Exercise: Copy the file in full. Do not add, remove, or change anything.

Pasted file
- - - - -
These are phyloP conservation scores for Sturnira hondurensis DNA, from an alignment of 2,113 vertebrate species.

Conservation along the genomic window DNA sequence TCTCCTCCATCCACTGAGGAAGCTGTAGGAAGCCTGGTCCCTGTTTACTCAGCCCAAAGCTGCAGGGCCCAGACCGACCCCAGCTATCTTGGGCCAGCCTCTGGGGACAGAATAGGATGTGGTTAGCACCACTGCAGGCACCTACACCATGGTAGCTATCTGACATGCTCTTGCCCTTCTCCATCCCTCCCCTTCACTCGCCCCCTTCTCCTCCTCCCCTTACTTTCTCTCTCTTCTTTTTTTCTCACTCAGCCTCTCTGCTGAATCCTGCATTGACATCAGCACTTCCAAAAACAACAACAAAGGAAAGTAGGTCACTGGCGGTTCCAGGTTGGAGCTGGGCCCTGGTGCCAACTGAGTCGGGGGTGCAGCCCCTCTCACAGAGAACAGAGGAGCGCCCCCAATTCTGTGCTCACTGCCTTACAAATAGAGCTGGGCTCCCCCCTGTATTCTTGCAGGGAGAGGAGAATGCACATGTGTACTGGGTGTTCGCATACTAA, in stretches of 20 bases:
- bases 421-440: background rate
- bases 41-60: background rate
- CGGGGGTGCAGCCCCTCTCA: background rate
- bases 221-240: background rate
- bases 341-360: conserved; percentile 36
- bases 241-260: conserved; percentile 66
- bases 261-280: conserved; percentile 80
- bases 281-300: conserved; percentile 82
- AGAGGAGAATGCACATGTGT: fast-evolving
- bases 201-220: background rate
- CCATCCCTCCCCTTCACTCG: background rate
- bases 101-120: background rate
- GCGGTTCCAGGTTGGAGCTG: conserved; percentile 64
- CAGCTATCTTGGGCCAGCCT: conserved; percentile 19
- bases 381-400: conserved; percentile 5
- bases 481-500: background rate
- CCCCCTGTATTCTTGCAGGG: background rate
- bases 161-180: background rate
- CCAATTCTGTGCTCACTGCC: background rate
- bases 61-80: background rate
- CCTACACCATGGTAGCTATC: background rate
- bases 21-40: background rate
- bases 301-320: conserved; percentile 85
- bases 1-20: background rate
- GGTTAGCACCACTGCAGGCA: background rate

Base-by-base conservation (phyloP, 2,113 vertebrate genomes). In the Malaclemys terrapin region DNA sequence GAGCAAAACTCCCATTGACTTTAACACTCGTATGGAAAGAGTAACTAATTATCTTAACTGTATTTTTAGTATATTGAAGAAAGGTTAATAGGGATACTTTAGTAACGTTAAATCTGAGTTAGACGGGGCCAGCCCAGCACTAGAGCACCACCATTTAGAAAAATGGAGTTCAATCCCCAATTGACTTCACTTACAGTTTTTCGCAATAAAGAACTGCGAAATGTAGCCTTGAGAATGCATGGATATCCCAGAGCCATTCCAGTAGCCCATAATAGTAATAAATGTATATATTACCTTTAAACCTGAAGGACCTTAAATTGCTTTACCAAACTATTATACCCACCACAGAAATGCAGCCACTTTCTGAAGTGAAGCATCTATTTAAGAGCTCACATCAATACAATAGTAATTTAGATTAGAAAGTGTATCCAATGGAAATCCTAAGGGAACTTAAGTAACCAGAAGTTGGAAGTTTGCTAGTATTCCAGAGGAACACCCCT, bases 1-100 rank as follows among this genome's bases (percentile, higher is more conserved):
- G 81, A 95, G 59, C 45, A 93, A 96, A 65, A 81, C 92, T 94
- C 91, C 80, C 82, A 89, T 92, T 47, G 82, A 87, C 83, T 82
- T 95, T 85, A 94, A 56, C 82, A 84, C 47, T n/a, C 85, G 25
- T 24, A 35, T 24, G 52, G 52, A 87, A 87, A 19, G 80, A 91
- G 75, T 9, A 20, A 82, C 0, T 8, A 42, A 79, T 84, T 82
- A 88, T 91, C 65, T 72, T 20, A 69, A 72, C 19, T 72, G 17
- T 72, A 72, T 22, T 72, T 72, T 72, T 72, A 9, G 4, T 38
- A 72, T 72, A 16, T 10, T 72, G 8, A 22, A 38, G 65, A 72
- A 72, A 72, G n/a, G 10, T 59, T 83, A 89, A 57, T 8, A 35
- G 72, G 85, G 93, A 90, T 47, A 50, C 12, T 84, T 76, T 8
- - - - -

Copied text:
These are phyloP conservation scores for Sturnira hondurensis DNA, from an alignment of 2,113 vertebrate species.

Conservation along the genomic window DNA sequence TCTCCTCCATCCACTGAGGAAGCTGTAGGAAGCCTGGTCCCTGTTTACTCAGCCCAAAGCTGCAGGGCCCAGACCGACCCCAGCTATCTTGGGCCAGCCTCTGGGGACAGAATAGGATGTGGTTAGCACCACTGCAGGCACCTACACCATGGTAGCTATCTGACATGCTCTTGCCCTTCTCCATCCCTCCCCTTCACTCGCCCCCTTCTCCTCCTCCCCTTACTTTCTCTCTCTTCTTTTTTTCTCACTCAGCCTCTCTGCTGAATCCTGCATTGACATCAGCACTTCCAAAAACAACAACAAAGGAAAGTAGGTCACTGGCGGTTCCAGGTTGGAGCTGGGCCCTGGTGCCAACTGAGTCGGGGGTGCAGCCCCTCTCACAGAGAACAGAGGAGCGCCCCCAATTCTGTGCTCACTGCCTTACAAATAGAGCTGGGCTCCCCCCTGTATTCTTGCAGGGAGAGGAGAATGCACATGTGTACTGGGTGTTCGCATACTAA, in stretches of 20 bases:
- bases 421-440: background rate
- bases 41-60: background rate
- CGGGGGTGCAGCCCCTCTCA: background rate
- bases 221-240: background rate
- bases 341-360: conserved; percentile 36
- bases 241-260: conserved; percentile 66
- bases 261-280: conserved; percentile 80
- bases 281-300: conserved; percentile 82
- AGAGGAGAATGCACATGTGT: fast-evolving
- bases 201-220: background rate
- CCATCCCTCCCCTTCACTCG: background rate
- bases 101-120: background rate
- GCGGTTCCAGGTTGGAGCTG: conserved; percentile 64
- CAGCTATCTTGGGCCAGCCT: conserved; percentile 19
- bases 381-400: conserved; percentile 5
- bases 481-500: background rate
- CCCCCTGTATTCTTGCAGGG: background rate
- bases 161-180: background rate
- CCAATTCTGTGCTCACTGCC: background rate
- bases 61-80: background rate
- CCTACACCATGGTAGCTATC: background rate
- bases 21-40: background rate
- bases 301-320: conserved; percentile 85
- bases 1-20: background rate
- GGTTAGCACCACTGCAGGCA: background rate

Base-by-base conservation (phyloP, 2,113 vertebrate genomes). In the Malaclemys terrapin region DNA sequence GAGCAAAACTCCCATTGACTTTAACACTCGTATGGAAAGAGTAACTAATTATCTTAACTGTATTTTTAGTATATTGAAGAAAGGTTAATAGGGATACTTTAGTAACGTTAAATCTGAGTTAGACGGGGCCAGCCCAGCACTAGAGCACCACCATTTAGAAAAATGGAGTTCAATCCCCAATTGACTTCACTTACAGTTTTTCGCAATAAAGAACTGCGAAATGTAGCCTTGAGAATGCATGGATATCCCAGAGCCATTCCAGTAGCCCATAATAGTAATAAATGTATATATTACCTTTAAACCTGAAGGACCTTAAATTGCTTTACCAAACTATTATACCCACCACAGAAATGCAGCCACTTTCTGAAGTGAAGCATCTATTTAAGAGCTCACATCAATACAATAGTAATTTAGATTAGAAAGTGTATCCAATGGAAATCCTAAGGGAACTTAAGTAACCAGAAGTTGGAAGTTTGCTAGTATTCCAGAGGAACACCCCT, bases 1-100 rank as follows among this genome's bases (percentile, higher is more conserved):
- G 81, A 95, G 59, C 45, A 93, A 96, A 65, A 81, C 92, T 94
- C 91, C 80, C 82, A 89, T 92, T 47, G 82, A 87, C 83, T 82
- T 95, T 85, A 94, A 56, C 82, A 84, C 47, T n/a, C 85, G 25
- T 24, A 35, T 24, G 52, G 52, A 87, A 87, A 19, G 80, A 91
- G 75, T 9, A 20, A 82, C 0, T 8, A 42, A 79, T 84, T 82
- A 88, T 91, C 65, T 72, T 20, A 69, A 72, C 19, T 72, G 17
- T 72, A 72, T 22, T 72, T 72, T 72, T 72, A 9, G 4, T 38
- A 72, T 72, A 16, T 10, T 72, G 8, A 22, A 38, G 65, A 72
- A 72, A 72, G n/a, G 10, T 59, T 83, A 89, A 57, T 8, A 35
- G 72, G 85, G 93, A 90, T 47, A 50, C 12, T 84, T 76, T 8